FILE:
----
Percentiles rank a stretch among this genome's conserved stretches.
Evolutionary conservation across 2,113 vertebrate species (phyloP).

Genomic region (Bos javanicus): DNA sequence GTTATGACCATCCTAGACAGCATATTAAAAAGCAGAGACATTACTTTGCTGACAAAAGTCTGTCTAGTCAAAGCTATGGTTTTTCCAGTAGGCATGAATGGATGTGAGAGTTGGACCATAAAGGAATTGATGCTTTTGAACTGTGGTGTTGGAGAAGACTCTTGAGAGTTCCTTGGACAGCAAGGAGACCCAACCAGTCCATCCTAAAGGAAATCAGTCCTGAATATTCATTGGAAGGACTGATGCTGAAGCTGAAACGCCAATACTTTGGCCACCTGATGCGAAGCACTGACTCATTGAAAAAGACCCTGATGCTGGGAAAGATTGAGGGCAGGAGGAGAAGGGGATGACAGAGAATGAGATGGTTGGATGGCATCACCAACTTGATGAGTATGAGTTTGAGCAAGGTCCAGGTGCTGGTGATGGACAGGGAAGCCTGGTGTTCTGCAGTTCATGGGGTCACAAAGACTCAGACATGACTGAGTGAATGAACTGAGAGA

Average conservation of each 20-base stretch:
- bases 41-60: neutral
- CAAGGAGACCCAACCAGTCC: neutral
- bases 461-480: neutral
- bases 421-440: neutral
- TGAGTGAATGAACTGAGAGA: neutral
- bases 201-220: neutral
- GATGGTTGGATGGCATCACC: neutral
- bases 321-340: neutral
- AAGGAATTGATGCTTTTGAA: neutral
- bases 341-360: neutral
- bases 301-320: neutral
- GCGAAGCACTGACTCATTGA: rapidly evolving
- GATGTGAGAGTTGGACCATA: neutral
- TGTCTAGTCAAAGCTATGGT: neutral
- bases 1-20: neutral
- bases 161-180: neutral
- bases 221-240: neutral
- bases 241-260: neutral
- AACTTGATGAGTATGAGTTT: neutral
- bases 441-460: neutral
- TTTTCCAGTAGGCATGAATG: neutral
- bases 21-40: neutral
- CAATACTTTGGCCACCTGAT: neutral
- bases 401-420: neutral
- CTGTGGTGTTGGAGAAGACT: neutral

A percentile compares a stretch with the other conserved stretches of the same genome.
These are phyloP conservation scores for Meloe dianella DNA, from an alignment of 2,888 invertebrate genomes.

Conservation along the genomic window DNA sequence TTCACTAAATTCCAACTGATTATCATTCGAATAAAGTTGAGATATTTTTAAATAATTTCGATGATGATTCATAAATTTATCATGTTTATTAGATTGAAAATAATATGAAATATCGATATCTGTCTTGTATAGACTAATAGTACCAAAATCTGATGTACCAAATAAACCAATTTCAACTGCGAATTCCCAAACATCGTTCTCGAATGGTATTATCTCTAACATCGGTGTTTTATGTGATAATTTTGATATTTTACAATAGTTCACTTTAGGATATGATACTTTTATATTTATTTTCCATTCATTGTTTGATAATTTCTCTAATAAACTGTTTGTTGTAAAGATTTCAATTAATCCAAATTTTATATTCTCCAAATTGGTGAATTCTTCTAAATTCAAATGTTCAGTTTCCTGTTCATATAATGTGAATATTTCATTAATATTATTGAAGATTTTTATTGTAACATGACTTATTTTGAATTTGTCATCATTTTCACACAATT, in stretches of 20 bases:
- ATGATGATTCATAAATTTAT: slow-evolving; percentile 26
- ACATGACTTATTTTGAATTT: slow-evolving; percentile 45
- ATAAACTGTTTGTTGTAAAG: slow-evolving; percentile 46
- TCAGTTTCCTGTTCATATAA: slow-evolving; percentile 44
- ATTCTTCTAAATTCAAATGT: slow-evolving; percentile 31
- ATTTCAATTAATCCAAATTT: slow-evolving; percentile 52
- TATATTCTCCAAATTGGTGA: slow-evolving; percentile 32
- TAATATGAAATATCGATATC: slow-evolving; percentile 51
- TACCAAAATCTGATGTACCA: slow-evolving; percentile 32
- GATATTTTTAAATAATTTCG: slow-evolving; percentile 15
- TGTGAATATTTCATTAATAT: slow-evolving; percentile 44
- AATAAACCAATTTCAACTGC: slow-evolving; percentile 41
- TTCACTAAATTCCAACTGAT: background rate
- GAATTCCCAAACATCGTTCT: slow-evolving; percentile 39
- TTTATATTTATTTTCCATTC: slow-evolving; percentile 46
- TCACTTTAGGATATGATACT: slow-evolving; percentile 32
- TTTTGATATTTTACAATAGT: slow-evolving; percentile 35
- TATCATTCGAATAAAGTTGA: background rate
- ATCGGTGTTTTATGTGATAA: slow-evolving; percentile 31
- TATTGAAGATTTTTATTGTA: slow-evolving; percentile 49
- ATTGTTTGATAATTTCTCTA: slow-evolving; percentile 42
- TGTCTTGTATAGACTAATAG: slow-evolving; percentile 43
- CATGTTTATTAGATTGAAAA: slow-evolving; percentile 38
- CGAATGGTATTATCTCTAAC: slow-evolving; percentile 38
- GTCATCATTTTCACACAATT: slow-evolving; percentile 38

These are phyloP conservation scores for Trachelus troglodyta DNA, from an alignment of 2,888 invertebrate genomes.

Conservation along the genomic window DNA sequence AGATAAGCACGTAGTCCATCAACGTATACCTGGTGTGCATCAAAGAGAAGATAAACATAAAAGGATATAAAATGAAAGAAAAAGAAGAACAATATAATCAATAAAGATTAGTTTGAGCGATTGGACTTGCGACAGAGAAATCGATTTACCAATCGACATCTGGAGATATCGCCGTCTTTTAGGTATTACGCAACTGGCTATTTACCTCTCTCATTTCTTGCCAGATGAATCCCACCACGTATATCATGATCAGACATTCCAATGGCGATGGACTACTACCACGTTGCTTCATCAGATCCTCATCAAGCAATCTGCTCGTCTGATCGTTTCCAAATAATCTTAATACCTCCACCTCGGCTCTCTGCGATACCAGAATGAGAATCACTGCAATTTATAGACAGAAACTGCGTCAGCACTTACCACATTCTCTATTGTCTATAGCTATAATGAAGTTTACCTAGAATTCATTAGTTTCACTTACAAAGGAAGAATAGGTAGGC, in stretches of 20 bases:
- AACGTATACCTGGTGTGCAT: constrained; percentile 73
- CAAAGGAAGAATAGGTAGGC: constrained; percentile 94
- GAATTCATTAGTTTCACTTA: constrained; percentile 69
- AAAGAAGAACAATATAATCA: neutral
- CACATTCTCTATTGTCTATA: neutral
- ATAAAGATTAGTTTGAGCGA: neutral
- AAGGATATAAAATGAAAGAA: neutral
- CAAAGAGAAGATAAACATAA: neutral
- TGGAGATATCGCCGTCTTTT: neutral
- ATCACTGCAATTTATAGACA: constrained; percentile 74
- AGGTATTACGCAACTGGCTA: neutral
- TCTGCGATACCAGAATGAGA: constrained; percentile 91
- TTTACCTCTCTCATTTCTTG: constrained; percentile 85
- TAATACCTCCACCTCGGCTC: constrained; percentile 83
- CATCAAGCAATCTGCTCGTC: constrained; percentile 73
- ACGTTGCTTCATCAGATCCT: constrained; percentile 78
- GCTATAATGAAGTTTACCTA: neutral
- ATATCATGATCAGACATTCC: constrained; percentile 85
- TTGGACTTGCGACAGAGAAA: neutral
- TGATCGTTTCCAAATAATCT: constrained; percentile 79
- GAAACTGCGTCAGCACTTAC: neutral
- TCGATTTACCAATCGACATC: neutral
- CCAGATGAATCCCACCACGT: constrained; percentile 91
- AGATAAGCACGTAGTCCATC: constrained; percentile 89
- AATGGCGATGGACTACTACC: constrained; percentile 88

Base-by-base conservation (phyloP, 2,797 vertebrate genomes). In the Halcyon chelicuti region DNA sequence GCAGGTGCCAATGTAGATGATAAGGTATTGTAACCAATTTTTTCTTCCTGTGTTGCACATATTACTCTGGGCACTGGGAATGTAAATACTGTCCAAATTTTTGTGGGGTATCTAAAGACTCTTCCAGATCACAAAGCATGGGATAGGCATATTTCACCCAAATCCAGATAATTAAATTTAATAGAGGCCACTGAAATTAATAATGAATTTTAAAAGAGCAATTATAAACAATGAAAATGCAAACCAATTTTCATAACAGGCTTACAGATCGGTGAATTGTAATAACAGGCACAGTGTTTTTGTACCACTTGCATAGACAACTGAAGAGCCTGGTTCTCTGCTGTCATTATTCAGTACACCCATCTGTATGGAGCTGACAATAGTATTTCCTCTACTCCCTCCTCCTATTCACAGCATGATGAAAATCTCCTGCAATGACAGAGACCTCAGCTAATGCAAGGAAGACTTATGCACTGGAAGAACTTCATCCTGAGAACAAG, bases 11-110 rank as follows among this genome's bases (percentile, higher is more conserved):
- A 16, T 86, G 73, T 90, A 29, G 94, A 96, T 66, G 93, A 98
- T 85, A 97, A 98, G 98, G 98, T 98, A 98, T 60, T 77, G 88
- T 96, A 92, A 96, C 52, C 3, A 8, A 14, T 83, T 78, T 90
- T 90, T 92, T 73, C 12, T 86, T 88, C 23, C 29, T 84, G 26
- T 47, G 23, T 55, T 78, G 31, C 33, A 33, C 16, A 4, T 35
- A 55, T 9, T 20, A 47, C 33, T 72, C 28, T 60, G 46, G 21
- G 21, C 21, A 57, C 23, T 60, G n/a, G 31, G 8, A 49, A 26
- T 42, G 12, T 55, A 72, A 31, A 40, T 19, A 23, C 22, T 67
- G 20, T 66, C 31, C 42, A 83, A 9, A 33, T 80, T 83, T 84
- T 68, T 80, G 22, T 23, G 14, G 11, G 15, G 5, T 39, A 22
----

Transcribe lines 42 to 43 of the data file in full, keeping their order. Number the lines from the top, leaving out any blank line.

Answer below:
- GATATTTTTAAATAATTTCG: slow-evolving; percentile 15
- TGTGAATATTTCATTAATAT: slow-evolving; percentile 44